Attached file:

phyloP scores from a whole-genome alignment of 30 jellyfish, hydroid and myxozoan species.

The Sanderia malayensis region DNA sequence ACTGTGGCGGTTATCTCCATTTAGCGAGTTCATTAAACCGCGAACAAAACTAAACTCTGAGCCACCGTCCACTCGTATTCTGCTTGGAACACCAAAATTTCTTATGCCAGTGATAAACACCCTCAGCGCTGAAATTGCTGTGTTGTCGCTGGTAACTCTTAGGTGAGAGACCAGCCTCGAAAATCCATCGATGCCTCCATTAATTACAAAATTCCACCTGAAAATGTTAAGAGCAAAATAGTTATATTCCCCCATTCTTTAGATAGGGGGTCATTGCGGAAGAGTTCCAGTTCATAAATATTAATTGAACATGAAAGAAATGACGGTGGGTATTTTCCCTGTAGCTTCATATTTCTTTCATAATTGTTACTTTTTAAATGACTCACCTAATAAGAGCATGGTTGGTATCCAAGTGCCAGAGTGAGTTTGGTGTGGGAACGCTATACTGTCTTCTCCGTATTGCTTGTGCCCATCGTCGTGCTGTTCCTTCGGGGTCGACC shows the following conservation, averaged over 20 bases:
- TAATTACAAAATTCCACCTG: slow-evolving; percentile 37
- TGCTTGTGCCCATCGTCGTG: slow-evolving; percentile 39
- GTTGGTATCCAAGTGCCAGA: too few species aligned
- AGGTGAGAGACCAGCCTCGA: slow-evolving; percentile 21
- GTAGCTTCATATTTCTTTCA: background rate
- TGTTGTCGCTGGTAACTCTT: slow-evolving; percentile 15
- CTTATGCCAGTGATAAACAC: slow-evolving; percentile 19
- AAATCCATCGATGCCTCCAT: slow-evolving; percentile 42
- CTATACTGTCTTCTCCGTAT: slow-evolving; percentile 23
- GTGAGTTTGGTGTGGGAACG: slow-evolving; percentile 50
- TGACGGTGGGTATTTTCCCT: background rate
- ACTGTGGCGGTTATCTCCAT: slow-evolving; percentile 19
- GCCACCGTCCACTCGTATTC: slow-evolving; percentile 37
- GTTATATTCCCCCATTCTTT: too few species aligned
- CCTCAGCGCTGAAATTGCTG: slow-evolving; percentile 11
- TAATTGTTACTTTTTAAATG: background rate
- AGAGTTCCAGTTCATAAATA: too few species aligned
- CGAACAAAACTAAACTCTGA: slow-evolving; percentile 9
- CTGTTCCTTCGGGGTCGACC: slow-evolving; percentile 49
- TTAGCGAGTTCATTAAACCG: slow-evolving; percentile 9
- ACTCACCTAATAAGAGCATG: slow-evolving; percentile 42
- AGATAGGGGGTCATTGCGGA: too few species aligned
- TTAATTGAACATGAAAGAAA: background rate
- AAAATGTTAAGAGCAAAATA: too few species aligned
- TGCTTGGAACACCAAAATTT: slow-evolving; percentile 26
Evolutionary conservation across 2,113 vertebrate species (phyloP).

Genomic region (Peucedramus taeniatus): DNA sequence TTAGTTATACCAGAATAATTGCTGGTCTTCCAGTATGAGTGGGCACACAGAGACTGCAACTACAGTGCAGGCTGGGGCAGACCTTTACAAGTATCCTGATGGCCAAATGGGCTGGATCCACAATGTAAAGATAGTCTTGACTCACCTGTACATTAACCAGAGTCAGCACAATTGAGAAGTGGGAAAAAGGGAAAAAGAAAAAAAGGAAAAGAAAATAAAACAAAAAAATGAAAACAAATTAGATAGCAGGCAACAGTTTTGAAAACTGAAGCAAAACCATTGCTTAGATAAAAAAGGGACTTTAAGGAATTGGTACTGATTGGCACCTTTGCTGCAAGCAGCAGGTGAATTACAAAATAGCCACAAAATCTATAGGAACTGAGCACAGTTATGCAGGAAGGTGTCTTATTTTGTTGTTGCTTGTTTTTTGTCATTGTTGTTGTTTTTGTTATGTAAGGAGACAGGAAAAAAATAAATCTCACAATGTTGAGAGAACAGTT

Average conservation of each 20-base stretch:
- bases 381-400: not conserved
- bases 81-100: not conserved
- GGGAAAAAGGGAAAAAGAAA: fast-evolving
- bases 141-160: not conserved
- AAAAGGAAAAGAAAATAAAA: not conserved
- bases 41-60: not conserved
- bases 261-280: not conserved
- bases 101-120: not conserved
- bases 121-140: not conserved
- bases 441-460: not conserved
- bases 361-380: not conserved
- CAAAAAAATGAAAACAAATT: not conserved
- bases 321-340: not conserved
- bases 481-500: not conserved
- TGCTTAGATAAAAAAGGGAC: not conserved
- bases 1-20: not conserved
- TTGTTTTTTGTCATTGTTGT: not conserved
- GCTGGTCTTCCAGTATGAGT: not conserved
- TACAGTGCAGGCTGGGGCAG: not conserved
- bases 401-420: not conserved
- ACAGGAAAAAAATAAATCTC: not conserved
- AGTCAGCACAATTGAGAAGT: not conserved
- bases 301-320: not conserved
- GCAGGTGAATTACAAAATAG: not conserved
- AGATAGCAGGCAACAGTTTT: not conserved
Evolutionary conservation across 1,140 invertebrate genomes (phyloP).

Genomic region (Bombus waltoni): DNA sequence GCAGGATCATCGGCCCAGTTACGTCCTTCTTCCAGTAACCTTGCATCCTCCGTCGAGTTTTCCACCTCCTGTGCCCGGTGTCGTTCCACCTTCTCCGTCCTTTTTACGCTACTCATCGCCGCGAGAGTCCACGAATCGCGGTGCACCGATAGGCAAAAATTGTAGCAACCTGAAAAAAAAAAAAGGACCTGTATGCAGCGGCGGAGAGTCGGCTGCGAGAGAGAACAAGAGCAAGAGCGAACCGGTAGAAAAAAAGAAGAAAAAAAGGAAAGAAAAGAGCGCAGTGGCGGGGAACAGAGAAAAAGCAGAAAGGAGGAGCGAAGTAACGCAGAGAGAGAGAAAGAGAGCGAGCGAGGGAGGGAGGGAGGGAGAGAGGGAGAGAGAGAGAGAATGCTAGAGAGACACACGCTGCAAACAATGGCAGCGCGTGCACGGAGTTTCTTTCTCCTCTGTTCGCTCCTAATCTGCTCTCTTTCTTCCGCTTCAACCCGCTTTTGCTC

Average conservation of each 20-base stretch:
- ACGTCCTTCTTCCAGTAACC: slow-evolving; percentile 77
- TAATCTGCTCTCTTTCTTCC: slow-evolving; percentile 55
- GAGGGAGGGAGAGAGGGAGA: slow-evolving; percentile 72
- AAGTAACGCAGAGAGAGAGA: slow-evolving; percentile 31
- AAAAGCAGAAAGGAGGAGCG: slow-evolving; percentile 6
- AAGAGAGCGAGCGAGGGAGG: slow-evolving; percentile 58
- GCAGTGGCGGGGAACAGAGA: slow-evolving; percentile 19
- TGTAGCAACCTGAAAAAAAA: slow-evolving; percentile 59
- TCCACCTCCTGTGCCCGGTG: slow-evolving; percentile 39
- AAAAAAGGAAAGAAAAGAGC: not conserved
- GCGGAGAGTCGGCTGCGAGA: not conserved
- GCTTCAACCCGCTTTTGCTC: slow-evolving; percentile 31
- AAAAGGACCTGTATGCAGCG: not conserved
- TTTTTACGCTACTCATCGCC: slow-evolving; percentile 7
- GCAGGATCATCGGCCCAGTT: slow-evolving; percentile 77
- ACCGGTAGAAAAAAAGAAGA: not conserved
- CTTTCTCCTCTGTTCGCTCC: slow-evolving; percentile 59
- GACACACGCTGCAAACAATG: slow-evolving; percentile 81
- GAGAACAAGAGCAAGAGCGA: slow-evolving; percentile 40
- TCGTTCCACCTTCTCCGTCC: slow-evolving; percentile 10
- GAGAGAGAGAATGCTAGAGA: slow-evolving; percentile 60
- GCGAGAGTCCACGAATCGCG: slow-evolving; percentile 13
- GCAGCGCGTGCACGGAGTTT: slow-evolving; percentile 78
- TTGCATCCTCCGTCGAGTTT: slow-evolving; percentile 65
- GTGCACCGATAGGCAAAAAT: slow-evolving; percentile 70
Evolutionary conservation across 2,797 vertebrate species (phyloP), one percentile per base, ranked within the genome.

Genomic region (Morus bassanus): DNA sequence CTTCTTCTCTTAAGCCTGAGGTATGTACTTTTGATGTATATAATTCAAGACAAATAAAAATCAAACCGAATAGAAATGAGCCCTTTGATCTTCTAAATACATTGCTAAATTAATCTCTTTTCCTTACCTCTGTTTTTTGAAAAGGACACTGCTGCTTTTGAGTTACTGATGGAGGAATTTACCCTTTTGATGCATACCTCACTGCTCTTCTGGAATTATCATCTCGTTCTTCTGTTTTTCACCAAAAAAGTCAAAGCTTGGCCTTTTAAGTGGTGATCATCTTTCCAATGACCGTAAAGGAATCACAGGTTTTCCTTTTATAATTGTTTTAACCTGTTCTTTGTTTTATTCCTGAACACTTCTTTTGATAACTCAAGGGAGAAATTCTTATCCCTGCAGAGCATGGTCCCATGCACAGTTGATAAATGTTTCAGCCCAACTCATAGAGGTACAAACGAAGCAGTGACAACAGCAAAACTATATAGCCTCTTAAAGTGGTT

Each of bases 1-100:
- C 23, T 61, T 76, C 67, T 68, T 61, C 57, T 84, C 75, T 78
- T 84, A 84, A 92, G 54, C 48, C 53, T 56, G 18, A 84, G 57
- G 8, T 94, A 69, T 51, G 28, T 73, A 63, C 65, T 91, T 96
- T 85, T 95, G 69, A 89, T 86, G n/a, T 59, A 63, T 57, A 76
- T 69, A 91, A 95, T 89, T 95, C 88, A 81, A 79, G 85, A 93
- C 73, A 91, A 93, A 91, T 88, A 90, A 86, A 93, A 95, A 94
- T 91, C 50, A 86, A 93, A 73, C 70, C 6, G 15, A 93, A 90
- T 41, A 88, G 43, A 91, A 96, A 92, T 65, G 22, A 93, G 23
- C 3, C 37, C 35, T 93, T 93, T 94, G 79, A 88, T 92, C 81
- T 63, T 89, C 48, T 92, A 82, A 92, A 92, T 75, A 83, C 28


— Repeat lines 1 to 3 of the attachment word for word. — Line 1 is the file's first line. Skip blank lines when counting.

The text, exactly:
phyloP scores from a whole-genome alignment of 30 jellyfish, hydroid and myxozoan species.

The Sanderia malayensis region DNA sequence ACTGTGGCGGTTATCTCCATTTAGCGAGTTCATTAAACCGCGAACAAAACTAAACTCTGAGCCACCGTCCACTCGTATTCTGCTTGGAACACCAAAATTTCTTATGCCAGTGATAAACACCCTCAGCGCTGAAATTGCTGTGTTGTCGCTGGTAACTCTTAGGTGAGAGACCAGCCTCGAAAATCCATCGATGCCTCCATTAATTACAAAATTCCACCTGAAAATGTTAAGAGCAAAATAGTTATATTCCCCCATTCTTTAGATAGGGGGTCATTGCGGAAGAGTTCCAGTTCATAAATATTAATTGAACATGAAAGAAATGACGGTGGGTATTTTCCCTGTAGCTTCATATTTCTTTCATAATTGTTACTTTTTAAATGACTCACCTAATAAGAGCATGGTTGGTATCCAAGTGCCAGAGTGAGTTTGGTGTGGGAACGCTATACTGTCTTCTCCGTATTGCTTGTGCCCATCGTCGTGCTGTTCCTTCGGGGTCGACC shows the following conservation, averaged over 20 bases:
- TAATTACAAAATTCCACCTG: slow-evolving; percentile 37